I am going to disassemble a large printer that needs the belt that moves the printhead carriage replaced. The belt is starting to shred. The oil will be used to lubricate the bar the carriage slides on. There is no other description of the oil, but there is a warning not to use WD40 or 3-in-1 oil. My guess is that sewing machine oil will work, but I thought I would get some good advice here. Changing the belt is an all day task for the inexperienced so I want to avoid mistakes if possible.
Seems odd that they are not more specific. But I guess that a printer carriage isn't very demanding (no huge stresses, speed, temperatures, contaminants?). A light oil that maintains a good film and doesn't turn gummy is probably all it needs. WD-40 is more of a penetrating oil than a long term lubricant, and I think much of it evaporates after a while. Not sure what would be wrong with 3-in-1 though, so that makes me wonder what is appropriate.

So any of the high quality lubes people have mentioned are probably fine, but I would still think a search of sites specific to these large printers (plotter?) would turn up more applicable info. Why guess after doing all this work?

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Old 01-19-2017, 07:35 AM   #12
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I got curious about 3-in-1, and search came up with this interesting article on clock oils - he says 3-in-1 will sludge up over time (and the unique smell, locked in my memory from childhood, is citronella - didn't know that, makes sense now!).

http://www.kensclockclinic.com/wp-co...Clock-Oils.pdf

Bottom line, after trying all sorts of exotic/$$$ oils, he now uses mostly Mobil 1 Synthetic 0W-40 for his clock works.

-ERD50
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Old 01-19-2017, 08:59 AM   #13
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Quote:
Originally Posted by ERD50 View Post
I got curious about 3-in-1, and search came up with this interesting article on clock oils - he says 3-in-1 will sludge up over time (and the unique smell, locked in my memory from childhood, is citronella - didn't know that, makes sense now!).

http://www.kensclockclinic.com/wp-co...Clock-Oils.pdf

Bottom line, after trying all sorts of exotic/$$$ oils, he now uses mostly Mobil 1 Synthetic 0W-40 for his clock works.

-ERD50
FWIW, I read an article that claimed the formulation for 3-in-1 oil changed after the company that made it was bought out. The fellow claims he is getting more residue than previously. This is all hearsay, of course.

So far, sewing machine oil seems best. Fortunately, the only part that needs lubricating is easy to get to, so I can clean and re-lube easily.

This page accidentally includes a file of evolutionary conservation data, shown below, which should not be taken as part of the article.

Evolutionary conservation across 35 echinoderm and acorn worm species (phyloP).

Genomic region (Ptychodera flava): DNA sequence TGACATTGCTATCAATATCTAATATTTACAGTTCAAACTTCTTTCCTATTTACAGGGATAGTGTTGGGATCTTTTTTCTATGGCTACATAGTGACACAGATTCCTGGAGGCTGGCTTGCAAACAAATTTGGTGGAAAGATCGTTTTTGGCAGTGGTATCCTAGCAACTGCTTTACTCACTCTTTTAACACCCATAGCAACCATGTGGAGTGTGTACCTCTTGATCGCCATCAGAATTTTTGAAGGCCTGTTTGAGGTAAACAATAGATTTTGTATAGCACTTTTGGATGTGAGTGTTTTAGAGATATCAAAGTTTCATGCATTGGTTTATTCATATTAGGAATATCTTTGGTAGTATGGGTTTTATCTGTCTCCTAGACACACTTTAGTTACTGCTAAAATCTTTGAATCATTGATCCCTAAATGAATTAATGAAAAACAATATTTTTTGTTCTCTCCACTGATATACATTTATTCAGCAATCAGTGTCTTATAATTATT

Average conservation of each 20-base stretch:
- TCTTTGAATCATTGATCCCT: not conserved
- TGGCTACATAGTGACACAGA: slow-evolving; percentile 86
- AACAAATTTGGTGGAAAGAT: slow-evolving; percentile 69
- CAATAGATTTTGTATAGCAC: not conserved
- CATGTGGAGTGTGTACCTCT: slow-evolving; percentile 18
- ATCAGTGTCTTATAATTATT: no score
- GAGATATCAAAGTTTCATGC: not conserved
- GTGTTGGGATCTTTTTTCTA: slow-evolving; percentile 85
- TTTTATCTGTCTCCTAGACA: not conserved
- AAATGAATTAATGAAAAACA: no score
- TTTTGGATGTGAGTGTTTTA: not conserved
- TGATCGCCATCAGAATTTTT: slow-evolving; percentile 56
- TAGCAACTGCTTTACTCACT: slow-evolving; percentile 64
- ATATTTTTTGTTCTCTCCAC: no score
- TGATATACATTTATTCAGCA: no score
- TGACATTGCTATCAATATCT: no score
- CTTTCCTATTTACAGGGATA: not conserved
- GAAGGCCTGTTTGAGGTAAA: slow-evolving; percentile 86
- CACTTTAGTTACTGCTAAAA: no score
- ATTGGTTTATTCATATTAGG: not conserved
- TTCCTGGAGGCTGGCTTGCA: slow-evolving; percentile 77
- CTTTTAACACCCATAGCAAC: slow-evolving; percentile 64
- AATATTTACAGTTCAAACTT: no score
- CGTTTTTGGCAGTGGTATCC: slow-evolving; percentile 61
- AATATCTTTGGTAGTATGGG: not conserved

In case your curious as to the monster that I plan on working on:


HP Z3200 Printer Repair Belt replacement Instructions and Notes- HP Z3100 and Z3200 printers
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Old 01-19-2017, 09:13 AM   #14
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I replaced the belt on my Z3200 several years ago (have since sold the printer). I followed the hour long youtube video by cigarobession. It only took me a whole day.

During the process I did a bunch of research on the oil. I think what people recommend is using the NYE synthetic oil PP269 which can be found as part of the NYE Hobbyiest Kit https://www.lubekits.com/?load=hobby

Here is the link that made the suggestion: HP 24" Drive Belt Replacement Video See comment by Dinkla. He states that the official oil by HP is NYE 179.

I found the oil online (maybe ebay or amazon I don't remember). It was expensive so I used it, saved a bit and then resold it for basically what I paid (less fees).

Based on the ad text around the NYE oil kit, probably you can also go to an electronic / RC / model train place and find something similar.
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Old 01-31-2017, 11:19 AM   #15
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Thanks, photoguy, for the information.

I have the oil, the replacement belt, and took the printer apart.
I attached my shiny new belt and started to put the print-head carriage back on the rail it slides back and forth on.

Then I heard some little do-hickey fall onto the floor. I picked it up and tried to figure out where it came from. Another little object fell on the floor! It used to be part of the first do-hickey that fell. It seems that a small bushing on the rear of the carriage broke. It is a flimsy piece of plastic that is notorious for breaking, especially when doing this repair. Alas, non of the materials I read or viewed mentioned that. So, for lack of a bushing, the repair effort timeline went down the toilet. I figure some bean-counter at HP decided that they could save 50 by making this thing cheap, rather than using metal or reinforced plastic (which some people with the equipment have done for themselves).